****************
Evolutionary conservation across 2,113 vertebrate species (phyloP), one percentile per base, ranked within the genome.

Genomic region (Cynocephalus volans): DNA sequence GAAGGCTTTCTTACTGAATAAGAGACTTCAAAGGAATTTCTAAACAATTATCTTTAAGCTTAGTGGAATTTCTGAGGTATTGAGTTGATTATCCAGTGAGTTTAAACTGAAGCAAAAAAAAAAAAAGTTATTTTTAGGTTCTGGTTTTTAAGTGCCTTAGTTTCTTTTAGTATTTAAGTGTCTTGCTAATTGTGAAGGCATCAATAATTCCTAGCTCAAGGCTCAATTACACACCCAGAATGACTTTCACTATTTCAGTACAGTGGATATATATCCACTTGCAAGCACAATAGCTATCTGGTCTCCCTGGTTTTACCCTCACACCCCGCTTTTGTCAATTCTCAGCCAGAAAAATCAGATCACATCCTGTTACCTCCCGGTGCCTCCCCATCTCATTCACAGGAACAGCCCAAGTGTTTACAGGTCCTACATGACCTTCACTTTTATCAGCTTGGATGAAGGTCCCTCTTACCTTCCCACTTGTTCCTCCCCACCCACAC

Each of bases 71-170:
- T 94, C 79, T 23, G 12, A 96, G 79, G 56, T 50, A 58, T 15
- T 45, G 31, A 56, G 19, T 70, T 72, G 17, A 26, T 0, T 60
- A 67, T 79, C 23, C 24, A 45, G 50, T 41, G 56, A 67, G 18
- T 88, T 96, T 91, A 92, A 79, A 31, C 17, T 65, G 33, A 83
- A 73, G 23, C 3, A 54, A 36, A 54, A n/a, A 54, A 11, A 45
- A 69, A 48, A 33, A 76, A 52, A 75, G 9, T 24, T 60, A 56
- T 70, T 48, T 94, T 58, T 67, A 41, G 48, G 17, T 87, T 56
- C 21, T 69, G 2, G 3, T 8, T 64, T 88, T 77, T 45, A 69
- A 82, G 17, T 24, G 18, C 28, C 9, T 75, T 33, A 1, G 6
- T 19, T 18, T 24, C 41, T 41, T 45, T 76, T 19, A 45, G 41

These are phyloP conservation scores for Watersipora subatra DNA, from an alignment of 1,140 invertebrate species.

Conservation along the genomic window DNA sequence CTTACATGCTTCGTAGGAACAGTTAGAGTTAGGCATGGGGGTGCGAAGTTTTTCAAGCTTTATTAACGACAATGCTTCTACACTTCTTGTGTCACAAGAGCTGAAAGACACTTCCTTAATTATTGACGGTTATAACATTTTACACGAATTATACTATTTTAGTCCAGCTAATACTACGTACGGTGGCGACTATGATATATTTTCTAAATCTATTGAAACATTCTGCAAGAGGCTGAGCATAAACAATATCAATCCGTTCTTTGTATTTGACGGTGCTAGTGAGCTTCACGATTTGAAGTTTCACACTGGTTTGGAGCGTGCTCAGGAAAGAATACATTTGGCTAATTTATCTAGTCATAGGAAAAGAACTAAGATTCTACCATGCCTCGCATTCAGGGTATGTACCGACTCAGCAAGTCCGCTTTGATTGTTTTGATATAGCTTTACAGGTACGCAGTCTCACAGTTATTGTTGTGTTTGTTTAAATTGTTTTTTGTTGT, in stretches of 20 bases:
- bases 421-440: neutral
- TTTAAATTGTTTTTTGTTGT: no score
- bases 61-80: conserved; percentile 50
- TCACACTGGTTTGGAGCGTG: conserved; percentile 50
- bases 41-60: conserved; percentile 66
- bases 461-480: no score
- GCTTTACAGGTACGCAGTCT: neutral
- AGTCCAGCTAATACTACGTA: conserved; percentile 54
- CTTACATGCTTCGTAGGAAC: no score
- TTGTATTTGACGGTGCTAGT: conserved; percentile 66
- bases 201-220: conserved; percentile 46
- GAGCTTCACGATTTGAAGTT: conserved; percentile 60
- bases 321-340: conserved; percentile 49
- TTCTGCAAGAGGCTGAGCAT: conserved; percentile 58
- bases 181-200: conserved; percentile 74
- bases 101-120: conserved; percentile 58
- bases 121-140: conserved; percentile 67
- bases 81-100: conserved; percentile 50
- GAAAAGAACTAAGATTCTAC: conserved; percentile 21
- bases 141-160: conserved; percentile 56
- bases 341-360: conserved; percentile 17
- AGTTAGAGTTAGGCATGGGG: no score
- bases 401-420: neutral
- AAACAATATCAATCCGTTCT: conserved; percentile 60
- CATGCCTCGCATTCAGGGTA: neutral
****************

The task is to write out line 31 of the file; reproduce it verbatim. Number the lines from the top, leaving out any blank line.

- bases 101-120: conserved; percentile 58